Delay, delay, delay: how the NRA handles a crisis

The NRAs Twitter account has been silent since the mass shooting in Las Vegas part of a strategy to defer debate and wait for the news cycle to move on

On Tuesday, a leaked White House document offered instructions for staff and surrogates on addressing the massacre in Las Vegas.

Above all, the message was lag.” Let’s wait for the facts before we attain sweeping policy arguments for curtailing the second amendment”, the marching orders led off. They ended with a number of reasons that could be given for why we shouldn’t act, or even debate the questions now.

If they voiced oddly familiar, it’s because Republican politicians use the same lines all the time. This week, Mitch McConnell and sundry Republican legislators have reeled off the same arguments. And experts say this consistency is a result of the iron grip that the NRA now has on conservative minds.

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BREAKING: NBC News has obtained White House talking phases distributed to Trump administration allies following Las Vegas shooting: pic.twitter.com/ 3HjLCfjvEN

October 3, 2017

” They are the NRA’s talking phases” says Dan Cassino, a political scientist and researcher of conservative media.” If you are a pro gun-rights politician, the NRA are the most experienced in get these points out there, and they are who you call on .”

The talking phases reflect the NRA’s most important goal in the wake of any mass shooting: defer discussion, and wait for the media cycle to move on. This is what they have done in the wake of every recent high-profile mass shooting, from Orlando to Oregon.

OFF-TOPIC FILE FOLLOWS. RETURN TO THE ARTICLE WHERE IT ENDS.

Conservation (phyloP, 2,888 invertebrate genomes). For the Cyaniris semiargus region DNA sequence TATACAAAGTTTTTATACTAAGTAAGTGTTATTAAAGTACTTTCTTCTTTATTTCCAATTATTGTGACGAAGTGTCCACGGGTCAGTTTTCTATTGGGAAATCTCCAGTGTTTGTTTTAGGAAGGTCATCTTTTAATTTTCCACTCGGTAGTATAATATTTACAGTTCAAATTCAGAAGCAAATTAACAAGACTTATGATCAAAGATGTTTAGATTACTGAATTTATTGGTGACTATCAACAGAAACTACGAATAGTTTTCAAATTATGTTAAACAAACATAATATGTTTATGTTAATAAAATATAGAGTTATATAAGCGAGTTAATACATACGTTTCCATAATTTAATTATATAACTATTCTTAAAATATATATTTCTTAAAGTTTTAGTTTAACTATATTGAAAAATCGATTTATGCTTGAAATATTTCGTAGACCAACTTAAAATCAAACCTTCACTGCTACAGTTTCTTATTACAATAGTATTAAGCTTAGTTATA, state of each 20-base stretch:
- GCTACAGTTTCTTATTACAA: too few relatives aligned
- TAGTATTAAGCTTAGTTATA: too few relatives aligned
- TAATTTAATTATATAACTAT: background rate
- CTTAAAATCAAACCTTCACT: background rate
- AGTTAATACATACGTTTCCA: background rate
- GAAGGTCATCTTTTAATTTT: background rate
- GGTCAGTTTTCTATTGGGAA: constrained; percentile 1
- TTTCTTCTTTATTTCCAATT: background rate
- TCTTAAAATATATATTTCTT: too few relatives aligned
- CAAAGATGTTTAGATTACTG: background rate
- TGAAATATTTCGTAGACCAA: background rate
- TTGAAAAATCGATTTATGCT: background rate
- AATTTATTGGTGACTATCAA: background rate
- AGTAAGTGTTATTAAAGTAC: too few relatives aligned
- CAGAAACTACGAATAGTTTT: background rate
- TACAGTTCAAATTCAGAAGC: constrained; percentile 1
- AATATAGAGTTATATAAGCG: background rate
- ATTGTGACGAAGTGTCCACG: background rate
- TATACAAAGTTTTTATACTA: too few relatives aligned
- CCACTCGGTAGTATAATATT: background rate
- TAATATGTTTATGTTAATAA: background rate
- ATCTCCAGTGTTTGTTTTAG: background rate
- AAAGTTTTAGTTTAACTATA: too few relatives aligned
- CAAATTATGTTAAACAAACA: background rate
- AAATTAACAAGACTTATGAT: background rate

Part of that is making themselves into a small target, and allowing surrogates to muddy the waters. This is achieved by reframing the conversation around individual rights, and nominating other causes for handgun violence other than guns- like mental illness, popular culture, or terrorism.

” Currently, the NRA themselves are using the same playbook they have used in the wake of every such incident, which is silence ,” Cassino says.

Pointing to the NRA’s Twitter account, which at the time of writing had not tweeted since 29 September, Cassino says.

” There’s no way to defend gun laws in the wake of a mass shooting, so they don’t. It’s in their interest for the story to die down as quickly as is practicable, and anything they say will give the story life .”

He points to problems which have arisen in the past when the organization deviated from this strategy, like the disastrous post Sandy Hook press conference where NRA executive vice-president Wayne LaPierre blamed rap music and video games for creating a” culture of violence” that led to the incident.

The reason that conservative politicians are prepared to carry water for the NRA is that over time, the NRA’s endeavours have ensured that they and Republicans speak with the same voice.

” The NRA’s best trick has been establishing is supportive of handguns as an essential part of being a Republican”, says Cassino.

And while their political donations help, their real strength has come from mobilizing their membership to keep politicians in line.

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A makeshift memorial in the middle of Las Vegas Boulevard. Photograph: Chris Wattie/ Reuters

Roxanne Dunbar-Ortiz, author of the forthcoming volume Loaded, on America’s gun culture, says progressives often misunderstand the NRA as a money-driven, top-down lobbying organization.

” The secret of the NRA is that it is populist ,” she says.” It is the best-organized grassroots organization in the country .”